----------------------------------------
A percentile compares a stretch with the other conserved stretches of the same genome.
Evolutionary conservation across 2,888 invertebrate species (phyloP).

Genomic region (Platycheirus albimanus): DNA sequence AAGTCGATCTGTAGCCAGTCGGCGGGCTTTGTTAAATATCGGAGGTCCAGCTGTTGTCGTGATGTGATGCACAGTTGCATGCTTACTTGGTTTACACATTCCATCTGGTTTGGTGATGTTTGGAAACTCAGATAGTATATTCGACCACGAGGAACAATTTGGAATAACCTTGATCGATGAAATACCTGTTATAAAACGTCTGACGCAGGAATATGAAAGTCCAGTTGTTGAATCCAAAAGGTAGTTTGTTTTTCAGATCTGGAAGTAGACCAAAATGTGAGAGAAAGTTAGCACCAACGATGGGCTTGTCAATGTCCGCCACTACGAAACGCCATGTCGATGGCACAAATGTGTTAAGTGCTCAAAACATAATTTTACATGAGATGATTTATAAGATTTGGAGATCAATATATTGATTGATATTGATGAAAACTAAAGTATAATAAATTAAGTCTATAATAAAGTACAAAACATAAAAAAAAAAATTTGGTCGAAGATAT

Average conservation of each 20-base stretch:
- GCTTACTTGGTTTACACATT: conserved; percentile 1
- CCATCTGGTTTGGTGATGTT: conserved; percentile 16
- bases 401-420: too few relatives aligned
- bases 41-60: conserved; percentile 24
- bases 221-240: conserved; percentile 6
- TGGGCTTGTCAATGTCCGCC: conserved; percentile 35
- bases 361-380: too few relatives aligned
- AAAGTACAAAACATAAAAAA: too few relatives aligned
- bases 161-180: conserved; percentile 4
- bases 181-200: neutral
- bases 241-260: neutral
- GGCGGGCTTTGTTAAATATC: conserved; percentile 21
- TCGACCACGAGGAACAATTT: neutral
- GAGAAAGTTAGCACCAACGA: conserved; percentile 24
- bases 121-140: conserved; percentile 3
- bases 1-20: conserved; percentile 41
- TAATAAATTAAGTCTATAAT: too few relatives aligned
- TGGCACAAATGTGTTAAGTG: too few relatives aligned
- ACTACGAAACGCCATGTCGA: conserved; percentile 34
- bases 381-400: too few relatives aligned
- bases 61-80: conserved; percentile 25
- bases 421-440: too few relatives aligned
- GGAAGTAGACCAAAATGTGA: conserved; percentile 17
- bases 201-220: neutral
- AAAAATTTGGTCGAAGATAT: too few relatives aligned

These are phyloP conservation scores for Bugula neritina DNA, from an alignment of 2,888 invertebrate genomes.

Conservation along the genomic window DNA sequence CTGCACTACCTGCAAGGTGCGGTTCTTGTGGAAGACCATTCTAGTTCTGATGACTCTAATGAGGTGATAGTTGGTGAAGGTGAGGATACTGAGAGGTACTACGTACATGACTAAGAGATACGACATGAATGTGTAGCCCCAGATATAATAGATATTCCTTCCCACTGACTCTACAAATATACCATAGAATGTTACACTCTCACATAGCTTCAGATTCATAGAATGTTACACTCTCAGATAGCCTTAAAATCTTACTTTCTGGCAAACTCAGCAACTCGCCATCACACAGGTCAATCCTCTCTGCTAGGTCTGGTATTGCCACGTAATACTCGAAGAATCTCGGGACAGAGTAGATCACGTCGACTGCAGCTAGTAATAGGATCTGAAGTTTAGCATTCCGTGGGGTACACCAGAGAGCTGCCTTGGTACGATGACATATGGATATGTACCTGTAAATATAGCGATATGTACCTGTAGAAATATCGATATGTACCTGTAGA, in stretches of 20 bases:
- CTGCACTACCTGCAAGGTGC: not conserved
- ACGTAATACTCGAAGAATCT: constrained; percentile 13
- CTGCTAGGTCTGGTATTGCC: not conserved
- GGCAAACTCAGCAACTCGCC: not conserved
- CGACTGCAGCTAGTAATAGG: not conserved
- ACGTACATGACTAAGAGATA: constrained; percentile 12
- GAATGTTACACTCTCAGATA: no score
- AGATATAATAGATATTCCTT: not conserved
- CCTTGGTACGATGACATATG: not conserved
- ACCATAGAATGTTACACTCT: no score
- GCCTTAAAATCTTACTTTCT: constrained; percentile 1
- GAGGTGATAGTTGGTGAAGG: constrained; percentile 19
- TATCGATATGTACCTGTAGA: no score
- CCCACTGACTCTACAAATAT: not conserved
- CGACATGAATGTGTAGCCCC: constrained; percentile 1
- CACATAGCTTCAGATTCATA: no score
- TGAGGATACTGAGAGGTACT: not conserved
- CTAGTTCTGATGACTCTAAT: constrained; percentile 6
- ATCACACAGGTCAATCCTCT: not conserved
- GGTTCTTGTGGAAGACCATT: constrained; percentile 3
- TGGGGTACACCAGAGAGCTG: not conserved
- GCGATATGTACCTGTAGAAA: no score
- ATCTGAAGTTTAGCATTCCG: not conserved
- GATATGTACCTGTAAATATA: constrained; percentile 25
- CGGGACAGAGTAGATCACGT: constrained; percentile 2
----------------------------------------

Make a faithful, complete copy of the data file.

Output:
A percentile compares a stretch with the other conserved stretches of the same genome.
Evolutionary conservation across 2,888 invertebrate species (phyloP).

Genomic region (Platycheirus albimanus): DNA sequence AAGTCGATCTGTAGCCAGTCGGCGGGCTTTGTTAAATATCGGAGGTCCAGCTGTTGTCGTGATGTGATGCACAGTTGCATGCTTACTTGGTTTACACATTCCATCTGGTTTGGTGATGTTTGGAAACTCAGATAGTATATTCGACCACGAGGAACAATTTGGAATAACCTTGATCGATGAAATACCTGTTATAAAACGTCTGACGCAGGAATATGAAAGTCCAGTTGTTGAATCCAAAAGGTAGTTTGTTTTTCAGATCTGGAAGTAGACCAAAATGTGAGAGAAAGTTAGCACCAACGATGGGCTTGTCAATGTCCGCCACTACGAAACGCCATGTCGATGGCACAAATGTGTTAAGTGCTCAAAACATAATTTTACATGAGATGATTTATAAGATTTGGAGATCAATATATTGATTGATATTGATGAAAACTAAAGTATAATAAATTAAGTCTATAATAAAGTACAAAACATAAAAAAAAAAATTTGGTCGAAGATAT

Average conservation of each 20-base stretch:
- GCTTACTTGGTTTACACATT: conserved; percentile 1
- CCATCTGGTTTGGTGATGTT: conserved; percentile 16
- bases 401-420: too few relatives aligned
- bases 41-60: conserved; percentile 24
- bases 221-240: conserved; percentile 6
- TGGGCTTGTCAATGTCCGCC: conserved; percentile 35
- bases 361-380: too few relatives aligned
- AAAGTACAAAACATAAAAAA: too few relatives aligned
- bases 161-180: conserved; percentile 4
- bases 181-200: neutral
- bases 241-260: neutral
- GGCGGGCTTTGTTAAATATC: conserved; percentile 21
- TCGACCACGAGGAACAATTT: neutral
- GAGAAAGTTAGCACCAACGA: conserved; percentile 24
- bases 121-140: conserved; percentile 3
- bases 1-20: conserved; percentile 41
- TAATAAATTAAGTCTATAAT: too few relatives aligned
- TGGCACAAATGTGTTAAGTG: too few relatives aligned
- ACTACGAAACGCCATGTCGA: conserved; percentile 34
- bases 381-400: too few relatives aligned
- bases 61-80: conserved; percentile 25
- bases 421-440: too few relatives aligned
- GGAAGTAGACCAAAATGTGA: conserved; percentile 17
- bases 201-220: neutral
- AAAAATTTGGTCGAAGATAT: too few relatives aligned

These are phyloP conservation scores for Bugula neritina DNA, from an alignment of 2,888 invertebrate genomes.

Conservation along the genomic window DNA sequence CTGCACTACCTGCAAGGTGCGGTTCTTGTGGAAGACCATTCTAGTTCTGATGACTCTAATGAGGTGATAGTTGGTGAAGGTGAGGATACTGAGAGGTACTACGTACATGACTAAGAGATACGACATGAATGTGTAGCCCCAGATATAATAGATATTCCTTCCCACTGACTCTACAAATATACCATAGAATGTTACACTCTCACATAGCTTCAGATTCATAGAATGTTACACTCTCAGATAGCCTTAAAATCTTACTTTCTGGCAAACTCAGCAACTCGCCATCACACAGGTCAATCCTCTCTGCTAGGTCTGGTATTGCCACGTAATACTCGAAGAATCTCGGGACAGAGTAGATCACGTCGACTGCAGCTAGTAATAGGATCTGAAGTTTAGCATTCCGTGGGGTACACCAGAGAGCTGCCTTGGTACGATGACATATGGATATGTACCTGTAAATATAGCGATATGTACCTGTAGAAATATCGATATGTACCTGTAGA, in stretches of 20 bases:
- CTGCACTACCTGCAAGGTGC: not conserved
- ACGTAATACTCGAAGAATCT: constrained; percentile 13
- CTGCTAGGTCTGGTATTGCC: not conserved
- GGCAAACTCAGCAACTCGCC: not conserved
- CGACTGCAGCTAGTAATAGG: not conserved
- ACGTACATGACTAAGAGATA: constrained; percentile 12
- GAATGTTACACTCTCAGATA: no score
- AGATATAATAGATATTCCTT: not conserved
- CCTTGGTACGATGACATATG: not conserved
- ACCATAGAATGTTACACTCT: no score
- GCCTTAAAATCTTACTTTCT: constrained; percentile 1
- GAGGTGATAGTTGGTGAAGG: constrained; percentile 19
- TATCGATATGTACCTGTAGA: no score
- CCCACTGACTCTACAAATAT: not conserved
- CGACATGAATGTGTAGCCCC: constrained; percentile 1
- CACATAGCTTCAGATTCATA: no score
- TGAGGATACTGAGAGGTACT: not conserved
- CTAGTTCTGATGACTCTAAT: constrained; percentile 6
- ATCACACAGGTCAATCCTCT: not conserved
- GGTTCTTGTGGAAGACCATT: constrained; percentile 3
- TGGGGTACACCAGAGAGCTG: not conserved
- GCGATATGTACCTGTAGAAA: no score
- ATCTGAAGTTTAGCATTCCG: not conserved
- GATATGTACCTGTAAATATA: constrained; percentile 25
- CGGGACAGAGTAGATCACGT: constrained; percentile 2